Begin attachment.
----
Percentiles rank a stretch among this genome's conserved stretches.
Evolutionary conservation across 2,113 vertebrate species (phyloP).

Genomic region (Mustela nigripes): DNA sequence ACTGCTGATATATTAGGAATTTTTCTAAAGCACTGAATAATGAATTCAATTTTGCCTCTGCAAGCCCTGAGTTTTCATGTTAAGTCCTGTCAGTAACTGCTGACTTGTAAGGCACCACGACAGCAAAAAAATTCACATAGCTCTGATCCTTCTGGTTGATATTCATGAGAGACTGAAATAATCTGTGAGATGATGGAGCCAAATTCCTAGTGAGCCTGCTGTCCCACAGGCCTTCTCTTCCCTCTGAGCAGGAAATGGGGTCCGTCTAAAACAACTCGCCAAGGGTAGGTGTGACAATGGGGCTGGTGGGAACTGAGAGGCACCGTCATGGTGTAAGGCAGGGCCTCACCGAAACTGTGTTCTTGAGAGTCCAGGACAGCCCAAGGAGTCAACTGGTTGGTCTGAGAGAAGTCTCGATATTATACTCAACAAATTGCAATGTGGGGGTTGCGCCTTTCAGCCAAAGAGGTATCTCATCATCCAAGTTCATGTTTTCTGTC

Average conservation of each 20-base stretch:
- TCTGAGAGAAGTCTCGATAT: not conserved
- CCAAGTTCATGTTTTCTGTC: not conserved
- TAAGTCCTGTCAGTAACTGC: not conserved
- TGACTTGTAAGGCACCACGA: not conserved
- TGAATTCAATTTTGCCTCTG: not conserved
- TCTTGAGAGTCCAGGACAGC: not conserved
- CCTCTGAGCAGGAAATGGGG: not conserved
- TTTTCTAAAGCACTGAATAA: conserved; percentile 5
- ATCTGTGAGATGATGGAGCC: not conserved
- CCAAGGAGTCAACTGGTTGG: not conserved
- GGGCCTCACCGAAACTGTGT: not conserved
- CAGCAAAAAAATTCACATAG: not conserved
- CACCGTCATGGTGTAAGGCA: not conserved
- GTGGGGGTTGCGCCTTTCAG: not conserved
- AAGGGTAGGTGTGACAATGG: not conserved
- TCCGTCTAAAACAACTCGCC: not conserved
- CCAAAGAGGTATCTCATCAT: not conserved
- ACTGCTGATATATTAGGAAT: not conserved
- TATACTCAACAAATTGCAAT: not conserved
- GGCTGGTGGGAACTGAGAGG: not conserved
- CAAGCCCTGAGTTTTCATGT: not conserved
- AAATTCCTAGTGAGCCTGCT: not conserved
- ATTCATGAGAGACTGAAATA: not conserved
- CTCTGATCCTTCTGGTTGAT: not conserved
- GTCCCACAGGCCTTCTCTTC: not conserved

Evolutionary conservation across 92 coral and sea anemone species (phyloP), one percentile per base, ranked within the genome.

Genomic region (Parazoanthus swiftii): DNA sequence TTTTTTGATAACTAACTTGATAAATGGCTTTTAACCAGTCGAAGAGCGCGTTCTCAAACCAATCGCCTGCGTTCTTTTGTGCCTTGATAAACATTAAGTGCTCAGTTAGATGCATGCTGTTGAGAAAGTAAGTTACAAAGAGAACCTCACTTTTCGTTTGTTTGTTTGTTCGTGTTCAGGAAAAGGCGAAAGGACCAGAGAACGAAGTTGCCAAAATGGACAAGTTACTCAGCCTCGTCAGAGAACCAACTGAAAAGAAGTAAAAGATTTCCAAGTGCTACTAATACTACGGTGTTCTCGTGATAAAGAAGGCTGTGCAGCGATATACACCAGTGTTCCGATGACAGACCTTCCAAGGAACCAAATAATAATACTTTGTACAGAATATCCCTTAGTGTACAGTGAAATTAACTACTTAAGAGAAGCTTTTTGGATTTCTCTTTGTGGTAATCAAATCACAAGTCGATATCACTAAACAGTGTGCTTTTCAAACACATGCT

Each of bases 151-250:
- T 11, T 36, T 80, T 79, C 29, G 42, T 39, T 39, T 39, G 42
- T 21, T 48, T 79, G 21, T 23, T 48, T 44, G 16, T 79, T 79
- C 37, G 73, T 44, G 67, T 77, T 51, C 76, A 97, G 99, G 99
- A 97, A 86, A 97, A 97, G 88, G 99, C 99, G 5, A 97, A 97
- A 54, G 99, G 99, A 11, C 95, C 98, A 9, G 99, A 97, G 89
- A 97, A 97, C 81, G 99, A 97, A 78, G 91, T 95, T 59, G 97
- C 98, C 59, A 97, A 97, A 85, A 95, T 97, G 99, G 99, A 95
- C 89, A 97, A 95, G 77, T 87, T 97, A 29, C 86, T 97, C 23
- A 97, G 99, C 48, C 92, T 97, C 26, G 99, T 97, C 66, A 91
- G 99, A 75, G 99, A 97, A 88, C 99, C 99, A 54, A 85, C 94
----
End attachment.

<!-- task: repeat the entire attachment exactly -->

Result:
Percentiles rank a stretch among this genome's conserved stretches.
Evolutionary conservation across 2,113 vertebrate species (phyloP).

Genomic region (Mustela nigripes): DNA sequence ACTGCTGATATATTAGGAATTTTTCTAAAGCACTGAATAATGAATTCAATTTTGCCTCTGCAAGCCCTGAGTTTTCATGTTAAGTCCTGTCAGTAACTGCTGACTTGTAAGGCACCACGACAGCAAAAAAATTCACATAGCTCTGATCCTTCTGGTTGATATTCATGAGAGACTGAAATAATCTGTGAGATGATGGAGCCAAATTCCTAGTGAGCCTGCTGTCCCACAGGCCTTCTCTTCCCTCTGAGCAGGAAATGGGGTCCGTCTAAAACAACTCGCCAAGGGTAGGTGTGACAATGGGGCTGGTGGGAACTGAGAGGCACCGTCATGGTGTAAGGCAGGGCCTCACCGAAACTGTGTTCTTGAGAGTCCAGGACAGCCCAAGGAGTCAACTGGTTGGTCTGAGAGAAGTCTCGATATTATACTCAACAAATTGCAATGTGGGGGTTGCGCCTTTCAGCCAAAGAGGTATCTCATCATCCAAGTTCATGTTTTCTGTC

Average conservation of each 20-base stretch:
- TCTGAGAGAAGTCTCGATAT: not conserved
- CCAAGTTCATGTTTTCTGTC: not conserved
- TAAGTCCTGTCAGTAACTGC: not conserved
- TGACTTGTAAGGCACCACGA: not conserved
- TGAATTCAATTTTGCCTCTG: not conserved
- TCTTGAGAGTCCAGGACAGC: not conserved
- CCTCTGAGCAGGAAATGGGG: not conserved
- TTTTCTAAAGCACTGAATAA: conserved; percentile 5
- ATCTGTGAGATGATGGAGCC: not conserved
- CCAAGGAGTCAACTGGTTGG: not conserved
- GGGCCTCACCGAAACTGTGT: not conserved
- CAGCAAAAAAATTCACATAG: not conserved
- CACCGTCATGGTGTAAGGCA: not conserved
- GTGGGGGTTGCGCCTTTCAG: not conserved
- AAGGGTAGGTGTGACAATGG: not conserved
- TCCGTCTAAAACAACTCGCC: not conserved
- CCAAAGAGGTATCTCATCAT: not conserved
- ACTGCTGATATATTAGGAAT: not conserved
- TATACTCAACAAATTGCAAT: not conserved
- GGCTGGTGGGAACTGAGAGG: not conserved
- CAAGCCCTGAGTTTTCATGT: not conserved
- AAATTCCTAGTGAGCCTGCT: not conserved
- ATTCATGAGAGACTGAAATA: not conserved
- CTCTGATCCTTCTGGTTGAT: not conserved
- GTCCCACAGGCCTTCTCTTC: not conserved

Evolutionary conservation across 92 coral and sea anemone species (phyloP), one percentile per base, ranked within the genome.

Genomic region (Parazoanthus swiftii): DNA sequence TTTTTTGATAACTAACTTGATAAATGGCTTTTAACCAGTCGAAGAGCGCGTTCTCAAACCAATCGCCTGCGTTCTTTTGTGCCTTGATAAACATTAAGTGCTCAGTTAGATGCATGCTGTTGAGAAAGTAAGTTACAAAGAGAACCTCACTTTTCGTTTGTTTGTTTGTTCGTGTTCAGGAAAAGGCGAAAGGACCAGAGAACGAAGTTGCCAAAATGGACAAGTTACTCAGCCTCGTCAGAGAACCAACTGAAAAGAAGTAAAAGATTTCCAAGTGCTACTAATACTACGGTGTTCTCGTGATAAAGAAGGCTGTGCAGCGATATACACCAGTGTTCCGATGACAGACCTTCCAAGGAACCAAATAATAATACTTTGTACAGAATATCCCTTAGTGTACAGTGAAATTAACTACTTAAGAGAAGCTTTTTGGATTTCTCTTTGTGGTAATCAAATCACAAGTCGATATCACTAAACAGTGTGCTTTTCAAACACATGCT

Each of bases 151-250:
- T 11, T 36, T 80, T 79, C 29, G 42, T 39, T 39, T 39, G 42
- T 21, T 48, T 79, G 21, T 23, T 48, T 44, G 16, T 79, T 79
- C 37, G 73, T 44, G 67, T 77, T 51, C 76, A 97, G 99, G 99
- A 97, A 86, A 97, A 97, G 88, G 99, C 99, G 5, A 97, A 97
- A 54, G 99, G 99, A 11, C 95, C 98, A 9, G 99, A 97, G 89
- A 97, A 97, C 81, G 99, A 97, A 78, G 91, T 95, T 59, G 97
- C 98, C 59, A 97, A 97, A 85, A 95, T 97, G 99, G 99, A 95
- C 89, A 97, A 95, G 77, T 87, T 97, A 29, C 86, T 97, C 23
- A 97, G 99, C 48, C 92, T 97, C 26, G 99, T 97, C 66, A 91
- G 99, A 75, G 99, A 97, A 88, C 99, C 99, A 54, A 85, C 94